30 jobs in the PR and marketing world

Creative marketers are always in demand. To land your next job, recruiters suggest handing over an example of your prowess. To get started, consider this list of inventive opportunities.

PR is all about making your mark.

For job-seeking communicators, the latest interviewing trend embodies that mentality—and aims to leave a lasting impression on interviewers.

From digitized portfolios and USB drives to personalized pens and custom artwork, creative communications pros are pulling out all the stops in order to land their next position.

An article from recruiters at Paladin says a growing number of job seekers are using “leave-behinds” to edge out their competition and leave a memorable post-interview impression on hiring managers.

If you’re a designer with an eye for graphics and color, or if you’re a copy whiz who wants to showcase your writing, Paladin says leave-behinds are a great tactic to employ.

Before you create your next work of interview art, consider these takeaways:

Put your skills on display.

Leave-behinds are about who you are and what you can bring to a business. Don’t take your skills out of context; make sure your offering accurately reflects your skillset.

Be unique.

In the current PR climate, hiring managers look beyond your résumé to gauge how you’ll fit into the company culture. Don’t be shy about letting your personality shine.

Don’t go too far.

If you want to stand out, it’s important to resist the urge to glitter-bomb your target. Restraint is key; leave-behinds aren’t about grandstanding. Be sure to find a balance, not just a wow factor.

Show off your creativity in a position with the Chicago Cubs. The baseball team is looking for its next video content specialist.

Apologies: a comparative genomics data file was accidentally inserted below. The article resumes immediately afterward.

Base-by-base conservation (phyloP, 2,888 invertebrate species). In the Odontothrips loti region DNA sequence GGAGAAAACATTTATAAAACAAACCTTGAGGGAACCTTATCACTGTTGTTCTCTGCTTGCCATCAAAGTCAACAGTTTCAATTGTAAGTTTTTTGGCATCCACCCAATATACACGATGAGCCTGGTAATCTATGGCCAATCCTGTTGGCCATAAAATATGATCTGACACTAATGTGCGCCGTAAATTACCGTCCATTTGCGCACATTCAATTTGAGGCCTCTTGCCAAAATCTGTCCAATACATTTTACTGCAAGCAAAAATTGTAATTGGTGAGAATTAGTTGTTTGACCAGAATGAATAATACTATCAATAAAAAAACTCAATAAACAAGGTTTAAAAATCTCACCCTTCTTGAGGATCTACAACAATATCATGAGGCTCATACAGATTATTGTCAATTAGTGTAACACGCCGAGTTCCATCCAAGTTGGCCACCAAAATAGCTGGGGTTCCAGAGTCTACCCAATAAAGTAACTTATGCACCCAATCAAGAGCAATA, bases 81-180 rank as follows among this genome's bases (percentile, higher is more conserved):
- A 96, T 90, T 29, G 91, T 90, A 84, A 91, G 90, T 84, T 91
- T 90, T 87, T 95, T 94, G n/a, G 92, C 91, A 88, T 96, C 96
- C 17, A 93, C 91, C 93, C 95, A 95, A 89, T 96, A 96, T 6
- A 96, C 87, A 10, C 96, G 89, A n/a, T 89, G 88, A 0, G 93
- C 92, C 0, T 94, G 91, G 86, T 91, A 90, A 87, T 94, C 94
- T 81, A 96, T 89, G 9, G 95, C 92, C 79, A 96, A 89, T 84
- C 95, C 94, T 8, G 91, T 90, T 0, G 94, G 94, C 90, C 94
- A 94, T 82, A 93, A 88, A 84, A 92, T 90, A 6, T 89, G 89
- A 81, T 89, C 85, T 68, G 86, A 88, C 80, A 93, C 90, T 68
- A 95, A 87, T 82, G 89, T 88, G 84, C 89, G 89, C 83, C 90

Candidates for this position should have at least five years of experience shooting and editing video. Responsibilities for this role include conceptualizing, designing and creating still and motion graphics for all Wrigley Field video boards, as well as assisting with post-production work. The listing says a professional production reel is required. (Imagine the leave-behind possibilities for that.)

Not the job for you? See what else we have in our weekly professional pickings:

Creative marketing assistant— Brave Atlantic (Georgia)

Content writer— Daily Rounds (India)

Part-time editor— Capital Consulting Corp. (Washington, D.C.)

Public relations intern— Fineman PR (California)

Social media coordinator— Güd Marketing (Michigan)

Creative strategist— Luci Creative (Illinois)

Online media planner— Pink Triangle Press (Canada)

Creative marketing director— Apex Supply Chain Technologies (Ohio)

Community manager— Crown Social Agency (Washington)

Editor— The Business Year (Turkey)

Senior recruiter (creative and marketing)— The Creative Group (Arizona)

Social media editor— Facebook (California)

Public relations intern— VelvetJobs (New York)

Content and social media executive— Yogaia (United Kingdom)

Writer/editor— CMD (North Carolina)

Marketing program manager— Groupon (Illinois)

Public relations specialist— Reflex Media (Nevada)

Junior content and social media champ— AppVirality Inc. (India)

SEO editor— New York magazine (New York)

Translator/editor— Globes (Israel)

Marketing content coordinator— Inspirus (Texas)

Public relations assistant— Vibe Concepts (Kentucky)

Editor and proofreader— Editor Group (Australia)

Writer, audience engagement— Time (New York)

Web producer— TMZ (California)

Public relations specialist— The Home Depot (Canada)

Adjunct writing for public relations— Benedictine University (Illinois)

Fashion public relations manager— IHPR (New York)

Digital and social media officer— Flow Caritas (United Kingdom)

Features editor— Chicago magazine (Illinois)

If you have a position you would like to see highlighted in PR this weekly jobs listing, please email me at clarel@ragan.com.

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